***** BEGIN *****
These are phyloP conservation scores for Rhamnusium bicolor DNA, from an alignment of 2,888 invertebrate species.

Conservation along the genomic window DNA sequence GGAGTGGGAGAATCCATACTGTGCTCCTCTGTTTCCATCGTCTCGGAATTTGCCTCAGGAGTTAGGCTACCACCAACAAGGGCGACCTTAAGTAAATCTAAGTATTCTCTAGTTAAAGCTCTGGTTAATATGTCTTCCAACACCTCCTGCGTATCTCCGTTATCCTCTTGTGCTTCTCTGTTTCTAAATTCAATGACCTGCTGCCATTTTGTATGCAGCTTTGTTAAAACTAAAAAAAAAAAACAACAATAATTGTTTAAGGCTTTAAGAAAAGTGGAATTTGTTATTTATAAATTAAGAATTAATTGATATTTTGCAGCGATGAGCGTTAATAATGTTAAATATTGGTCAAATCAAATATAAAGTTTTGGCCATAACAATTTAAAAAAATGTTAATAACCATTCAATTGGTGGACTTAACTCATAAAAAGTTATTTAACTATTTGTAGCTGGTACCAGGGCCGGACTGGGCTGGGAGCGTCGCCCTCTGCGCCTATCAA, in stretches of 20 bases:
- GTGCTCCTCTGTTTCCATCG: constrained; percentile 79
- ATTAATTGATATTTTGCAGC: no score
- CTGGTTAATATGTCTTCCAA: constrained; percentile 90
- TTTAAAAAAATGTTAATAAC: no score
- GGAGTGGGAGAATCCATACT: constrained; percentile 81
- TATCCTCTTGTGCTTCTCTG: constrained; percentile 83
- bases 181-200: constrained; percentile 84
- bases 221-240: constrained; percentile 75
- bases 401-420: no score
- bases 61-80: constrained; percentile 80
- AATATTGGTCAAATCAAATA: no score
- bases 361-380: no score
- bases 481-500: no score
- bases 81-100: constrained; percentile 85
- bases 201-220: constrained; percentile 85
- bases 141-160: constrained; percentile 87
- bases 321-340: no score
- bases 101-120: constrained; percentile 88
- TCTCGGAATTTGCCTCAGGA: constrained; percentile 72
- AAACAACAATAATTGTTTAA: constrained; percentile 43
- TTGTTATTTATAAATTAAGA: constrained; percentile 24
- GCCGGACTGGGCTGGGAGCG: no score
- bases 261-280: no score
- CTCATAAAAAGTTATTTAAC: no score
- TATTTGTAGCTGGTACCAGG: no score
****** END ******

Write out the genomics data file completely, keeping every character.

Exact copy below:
These are phyloP conservation scores for Rhamnusium bicolor DNA, from an alignment of 2,888 invertebrate species.

Conservation along the genomic window DNA sequence GGAGTGGGAGAATCCATACTGTGCTCCTCTGTTTCCATCGTCTCGGAATTTGCCTCAGGAGTTAGGCTACCACCAACAAGGGCGACCTTAAGTAAATCTAAGTATTCTCTAGTTAAAGCTCTGGTTAATATGTCTTCCAACACCTCCTGCGTATCTCCGTTATCCTCTTGTGCTTCTCTGTTTCTAAATTCAATGACCTGCTGCCATTTTGTATGCAGCTTTGTTAAAACTAAAAAAAAAAAACAACAATAATTGTTTAAGGCTTTAAGAAAAGTGGAATTTGTTATTTATAAATTAAGAATTAATTGATATTTTGCAGCGATGAGCGTTAATAATGTTAAATATTGGTCAAATCAAATATAAAGTTTTGGCCATAACAATTTAAAAAAATGTTAATAACCATTCAATTGGTGGACTTAACTCATAAAAAGTTATTTAACTATTTGTAGCTGGTACCAGGGCCGGACTGGGCTGGGAGCGTCGCCCTCTGCGCCTATCAA, in stretches of 20 bases:
- GTGCTCCTCTGTTTCCATCG: constrained; percentile 79
- ATTAATTGATATTTTGCAGC: no score
- CTGGTTAATATGTCTTCCAA: constrained; percentile 90
- TTTAAAAAAATGTTAATAAC: no score
- GGAGTGGGAGAATCCATACT: constrained; percentile 81
- TATCCTCTTGTGCTTCTCTG: constrained; percentile 83
- bases 181-200: constrained; percentile 84
- bases 221-240: constrained; percentile 75
- bases 401-420: no score
- bases 61-80: constrained; percentile 80
- AATATTGGTCAAATCAAATA: no score
- bases 361-380: no score
- bases 481-500: no score
- bases 81-100: constrained; percentile 85
- bases 201-220: constrained; percentile 85
- bases 141-160: constrained; percentile 87
- bases 321-340: no score
- bases 101-120: constrained; percentile 88
- TCTCGGAATTTGCCTCAGGA: constrained; percentile 72
- AAACAACAATAATTGTTTAA: constrained; percentile 43
- TTGTTATTTATAAATTAAGA: constrained; percentile 24
- GCCGGACTGGGCTGGGAGCG: no score
- bases 261-280: no score
- CTCATAAAAAGTTATTTAAC: no score
- TATTTGTAGCTGGTACCAGG: no score